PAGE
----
Employers and employees have good cause to be wondering what is in store for employment rights in the UK after the Government's introduction of the Retained EU Law (Revocation and Reform) Bill into Parliament on 22 September 2022. Rights that have become embedded in HR practice and business dealings over a very long period, including rights on a business transfer, working time restrictions, the right to paid annual leave and rights for atypical workers, will, if the Bill is simply passed in its current form, disappear at a stroke at the end of 2023.
Changes to the law
Whilst the Bill has been less headline grabbing as a measure than the extensive tax cuts announced last week, it will have a potentially radical impact on the legal landscape in the UK, by removing from UK legislation many of the vestiges of European law that were 'retained' when the UK left the EU on 1 January 2021. This includes significant parts of the body of employment rights that has built up over the last 50 years. The Bill aims to revoke 'subordinate' legislation that was introduced through statutory instruments rather than Acts of Parliament, and hence could affect measures such as the Working Time Regulations, TUPE, and the regulations that protect fixed term employees, part time workers and agency workers. However it is also clear that there is scope for some of these measures to be retained for a longer period (to 23 June 2026) if the Government wishes, and that some measures may be replaced by UK versions conferring similar rights.
What laws will remain?
It is also important to remember what will not be affected at all. The right not to be unfairly dismissed, rights relating to redundancy (including information and consultation rights on collective redundancies) and all of the rights contained in the Equality Act will be untouched by these proposals. However the Bill does intend to undo the impact of European case law on the way UK law is interpreted. This will be a complex process, given that, to give just one example, the area of equal pay law has been profoundly affected by developments in European case law.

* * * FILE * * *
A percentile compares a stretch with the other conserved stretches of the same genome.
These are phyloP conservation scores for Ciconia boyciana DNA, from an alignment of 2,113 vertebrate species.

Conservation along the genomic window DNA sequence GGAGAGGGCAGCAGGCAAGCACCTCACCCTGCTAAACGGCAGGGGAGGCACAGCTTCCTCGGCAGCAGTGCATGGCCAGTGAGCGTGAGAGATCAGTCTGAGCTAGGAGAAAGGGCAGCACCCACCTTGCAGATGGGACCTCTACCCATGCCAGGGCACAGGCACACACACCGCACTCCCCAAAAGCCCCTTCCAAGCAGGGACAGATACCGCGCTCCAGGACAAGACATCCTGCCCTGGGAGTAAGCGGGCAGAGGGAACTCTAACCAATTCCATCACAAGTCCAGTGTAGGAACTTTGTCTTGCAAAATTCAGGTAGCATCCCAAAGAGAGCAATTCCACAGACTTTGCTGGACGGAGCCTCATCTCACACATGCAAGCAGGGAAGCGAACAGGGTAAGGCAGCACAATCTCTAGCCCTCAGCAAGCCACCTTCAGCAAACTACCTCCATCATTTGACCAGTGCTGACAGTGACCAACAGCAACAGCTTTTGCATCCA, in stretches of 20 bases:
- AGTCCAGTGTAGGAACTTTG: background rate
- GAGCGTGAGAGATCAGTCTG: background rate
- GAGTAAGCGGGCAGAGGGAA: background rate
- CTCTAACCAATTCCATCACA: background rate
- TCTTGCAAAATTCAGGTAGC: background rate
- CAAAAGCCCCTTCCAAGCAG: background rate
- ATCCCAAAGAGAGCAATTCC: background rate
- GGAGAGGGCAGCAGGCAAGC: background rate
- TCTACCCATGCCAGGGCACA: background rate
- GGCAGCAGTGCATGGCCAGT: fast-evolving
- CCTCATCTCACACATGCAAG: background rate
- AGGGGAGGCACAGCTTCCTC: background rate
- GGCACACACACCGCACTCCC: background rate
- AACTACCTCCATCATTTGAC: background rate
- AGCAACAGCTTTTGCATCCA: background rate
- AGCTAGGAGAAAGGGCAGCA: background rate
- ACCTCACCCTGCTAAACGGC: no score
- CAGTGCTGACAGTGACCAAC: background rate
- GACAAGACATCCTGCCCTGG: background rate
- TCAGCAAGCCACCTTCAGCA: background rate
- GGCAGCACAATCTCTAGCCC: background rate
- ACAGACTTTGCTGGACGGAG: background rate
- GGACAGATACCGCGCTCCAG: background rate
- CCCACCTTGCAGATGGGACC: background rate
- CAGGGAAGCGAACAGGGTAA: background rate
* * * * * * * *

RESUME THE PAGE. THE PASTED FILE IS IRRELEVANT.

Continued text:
So whilst the Bill could be seen as the 'bonfire of rights' many have feared (and others may have hoped for), it is important to remember that only some employment protections are affected and some of those affected may not disappear completely. How exactly the proposed legislation actually changes the landscape depends on political questions, including the nature of the Government's underlying objectives (do they want to water down rights or simply take the European elements out of them?) It will also depend on the extent to which the proposals in the Bill are supported, amended or removed during its passage through Parliament.
There will also be external restraining factors such as the problems for trade with Europe that could emerge if the UK attempts to divert too strongly from European standards of regulation.
It is very much a matter of waiting and seeing what happens next – we will keep you up to date.
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